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Publication numberUS4976534 A
Publication typeGrant
Application numberUS 07/468,282
Publication dateDec 11, 1990
Filing dateJan 22, 1990
Priority dateFeb 3, 1989
Fee statusLapsed
Also published asCA2008047A1, CA2008047C, DE69003550D1, DE69003550T2, EP0381567A1, EP0381567B1
Publication number07468282, 468282, US 4976534 A, US 4976534A, US-A-4976534, US4976534 A, US4976534A
InventorsChristian Miege, Pierre Monteil, Gerard Obrecht
Original AssigneeEssilor International, Cie Generale D'optique
Export CitationBiBTeX, EndNote, RefMan
External Links: USPTO, USPTO Assignment, Espacenet
Simultaneous vision optical lens for correcting presbyopia
US 4976534 A
Abstract
The proximity P of a simultaneous vision optical lens for correcting presbyopia is defined as the reciprocal of the distance D at which a light ray parallel to and at a distance h from its axis crosses the axis after passing through the lens. The curve representing the proximity P of the lens lies between a lower envelope curve Pinf and an upper envelope curve Psup satisfying the following equations:
Pinf =f(h)=(ΣA'i hi)+PVL 
Psup =f(h)=(ΣA"i hi)+PVL 
in which PVL is the proximity for distant vision and A'i, A"i are numeric coefficients depending on the proximity addition added for near vision to the proximity for far vision. The lens may be implemented as a contact lens, an intra-ocular implant or an intra-corneal lens.
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Claims(5)
We claim:
1. Progressive simultaneous vision optical lens for correcting presbyopia in which the curve representing its proximity P defined as the reciprocal in diopters of the distance D at which a light ray parallel to and at a distance h from its axis crosses the axis after passing through the lens lies within an area between a lower envelope curve Pinf and an upper envelope curve Psup defined by nth and hth degree polynomials and satisfying the following equations:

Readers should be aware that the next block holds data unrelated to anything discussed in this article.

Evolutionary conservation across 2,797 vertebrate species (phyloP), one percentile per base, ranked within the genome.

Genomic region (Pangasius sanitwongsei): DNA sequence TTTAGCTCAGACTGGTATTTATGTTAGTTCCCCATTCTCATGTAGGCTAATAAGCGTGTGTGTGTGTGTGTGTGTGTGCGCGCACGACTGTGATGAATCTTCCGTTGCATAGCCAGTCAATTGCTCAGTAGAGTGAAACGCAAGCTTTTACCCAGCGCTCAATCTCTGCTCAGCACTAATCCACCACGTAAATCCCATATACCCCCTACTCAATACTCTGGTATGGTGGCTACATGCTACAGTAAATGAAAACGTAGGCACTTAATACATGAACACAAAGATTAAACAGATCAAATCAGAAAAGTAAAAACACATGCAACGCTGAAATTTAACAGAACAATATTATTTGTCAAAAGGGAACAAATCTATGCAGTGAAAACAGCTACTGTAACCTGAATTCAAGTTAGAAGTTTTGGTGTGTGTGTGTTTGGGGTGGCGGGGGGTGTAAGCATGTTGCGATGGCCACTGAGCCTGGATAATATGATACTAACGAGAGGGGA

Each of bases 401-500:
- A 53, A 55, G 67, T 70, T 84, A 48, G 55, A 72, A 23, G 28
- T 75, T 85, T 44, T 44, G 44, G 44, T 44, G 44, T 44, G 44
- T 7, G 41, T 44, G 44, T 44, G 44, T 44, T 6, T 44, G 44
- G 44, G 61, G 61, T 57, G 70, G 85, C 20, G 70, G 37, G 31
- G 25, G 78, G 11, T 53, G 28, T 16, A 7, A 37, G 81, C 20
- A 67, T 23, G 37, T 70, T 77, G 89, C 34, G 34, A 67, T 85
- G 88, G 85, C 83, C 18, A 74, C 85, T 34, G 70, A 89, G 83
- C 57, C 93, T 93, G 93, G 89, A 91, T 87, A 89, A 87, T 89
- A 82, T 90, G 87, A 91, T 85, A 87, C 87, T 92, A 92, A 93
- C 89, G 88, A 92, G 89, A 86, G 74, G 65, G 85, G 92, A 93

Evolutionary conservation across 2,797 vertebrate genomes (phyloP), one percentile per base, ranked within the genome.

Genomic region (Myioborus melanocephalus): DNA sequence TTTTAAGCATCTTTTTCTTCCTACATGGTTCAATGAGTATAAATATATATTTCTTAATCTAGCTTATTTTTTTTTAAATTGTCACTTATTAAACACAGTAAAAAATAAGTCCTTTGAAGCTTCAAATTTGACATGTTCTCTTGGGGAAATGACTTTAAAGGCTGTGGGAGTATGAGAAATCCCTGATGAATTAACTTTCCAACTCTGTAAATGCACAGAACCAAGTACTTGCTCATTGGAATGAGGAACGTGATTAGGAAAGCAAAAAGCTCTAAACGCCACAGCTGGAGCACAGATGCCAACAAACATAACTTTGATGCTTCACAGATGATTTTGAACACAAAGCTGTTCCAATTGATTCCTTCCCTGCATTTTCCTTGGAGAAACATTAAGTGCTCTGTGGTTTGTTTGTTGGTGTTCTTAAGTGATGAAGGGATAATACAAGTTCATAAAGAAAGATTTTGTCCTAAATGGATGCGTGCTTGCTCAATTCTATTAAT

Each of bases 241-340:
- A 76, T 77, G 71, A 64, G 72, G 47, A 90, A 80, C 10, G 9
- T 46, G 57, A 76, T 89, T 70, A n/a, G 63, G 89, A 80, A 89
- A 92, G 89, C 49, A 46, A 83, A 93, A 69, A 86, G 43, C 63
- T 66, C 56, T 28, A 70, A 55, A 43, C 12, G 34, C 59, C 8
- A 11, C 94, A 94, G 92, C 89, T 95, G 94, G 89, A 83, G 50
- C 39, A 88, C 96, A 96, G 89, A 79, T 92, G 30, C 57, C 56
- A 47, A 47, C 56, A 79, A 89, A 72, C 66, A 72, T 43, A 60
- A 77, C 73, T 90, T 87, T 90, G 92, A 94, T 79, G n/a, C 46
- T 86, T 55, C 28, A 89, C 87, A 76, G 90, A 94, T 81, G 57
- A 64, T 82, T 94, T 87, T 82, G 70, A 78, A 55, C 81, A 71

Pinf =f(h) =(ΣA'i hi)+PVL 
Psup =f(h)=(ΣA"i hi)+PVL (I)
in which PVL is the proximity needed for far vision and A'i, A"i are the coefficients of the various polynomials depending on the value of the proximity addition δ1 =ADD corresponding to the degree of presbyopia of the wearer, the values of these coefficients being substantially as follows:
______________________________________for ADD = 1.5 D:A'0 = 12.532267     A"0 = 16.9452A'1 = -92.695892    A"1 = -106.8394A'2 = 305.16919     A"2 = 302.62347A'3 = -513.44922    A"3 = -443.97601A'4 = 476.63852     A"4 = 362.53815A'5 = -247.99097    A"5 = -166.29979A'6 = 67.868942     A"6 = 40.015385A'7 = -7.6131396    A"7 = -3.9203446for ADD = 2 D:A'0 = 23.56555      A"0 = 14.368889A'1 = -182.77804    A"1 = -87.219223A'2 = 605.05684     A"2 = 244.35987A'3 = -1 024.1053   A"3 = -337.92626A'4 = 962.99613     A"4 = 241.37509A'5 = -511.24120    A"5 = -85.757212A'6 = 143.7355      A"6 = 12.008102A'7 = -16.663562for ADD = 2.5 D:A'0 = -28.307575    A"0 = 2.874459A'1 = 190.37743     A"1 = 11.541159A'2 = -445.545294   A"2 = -35.715782A'3 = 512.44763     A"3 = 37.849808A'4 = -315.3125     A"4 = -19.0199096A'5 = 99.678413     A"5 = 4.2867818A'6 = -12.731333    A"6 = -0.28934118for ADD = 3 D:A'0 = 22.19555      A"0 = 57.071102A'1 = -157.74065    A"1 = -357.09277A'2 = 529.74104     A"2 = 1 000.8899A'3 = -918.56382    A"3 = -1 509.5112A'4 = 881.73279     A"4 = 1 311.576A'5 = -475.73774    A"5 = -657.94254A'6 = 135.48897     A"6 = 177.01095A'7 = -15.888513    A"7 = -19.763759______________________________________
and, for possible intermediate additions whose value δ is between two above-mentioned addition values δ1 and δ1 +0.5, the envelope curves of these intermediate additions are deduced from the envelope curves corresponding to δ1 and δ1 +0.5 by the equations: ##EQU3##
2. Optical lens according to claim 1 wherein the curve representative of its proximity satisfies the following equation:
Pnom =f(h)=(ΣAi hi)+PVL 
with, subject to the same conditions as previously:
______________________________________   for ADD =           1.5 D:   A0 =    1.8983333   A1 =    -3.8368794   A2 =    17.797017   A3 =    -34.095052   A4 =    28.027344   A5 =    -10.464243   A6 =    1.464837   A7 =    0   for ADD =           2 D   A0 =    12.637321   A1 =    -85.632629   A2 =    269.61975   A3 =    -425.09732   A4 =    361.26779   A5 =    -168.43481   A6 =    40.408779   A7 =    -3.8719125   for ADD =           2.5 D   A0 =    -12.716558   A1 =    100.95929   A2 =    -240.63054   A3 =    275.14871   A4 =    -167.1658   A5 =    51.982597   A6 =    -6.5103369   for ADD =           3 D   A0 =    39.633326   A1 =    -257.41671   A2 =    765.31546   A3 =    -1 214.0375   A4 =    1 096.6544   A5 =    -566.84014   A6 =    156.24996   A7 =    -17.826136______________________________________
3. Optical lens according to claim 1 wherein the local value of the proximity gradient dP/dh does not exceed 5 diopters per millimeter continuously over a proximity range greater than 0.25 diopters.
4. Optical lens according to claim 1 wherein the mean proximity gradient GVP for near vision and the mean proximity gradient GVL for distant vision are related as follows:
GVP /GVL >2.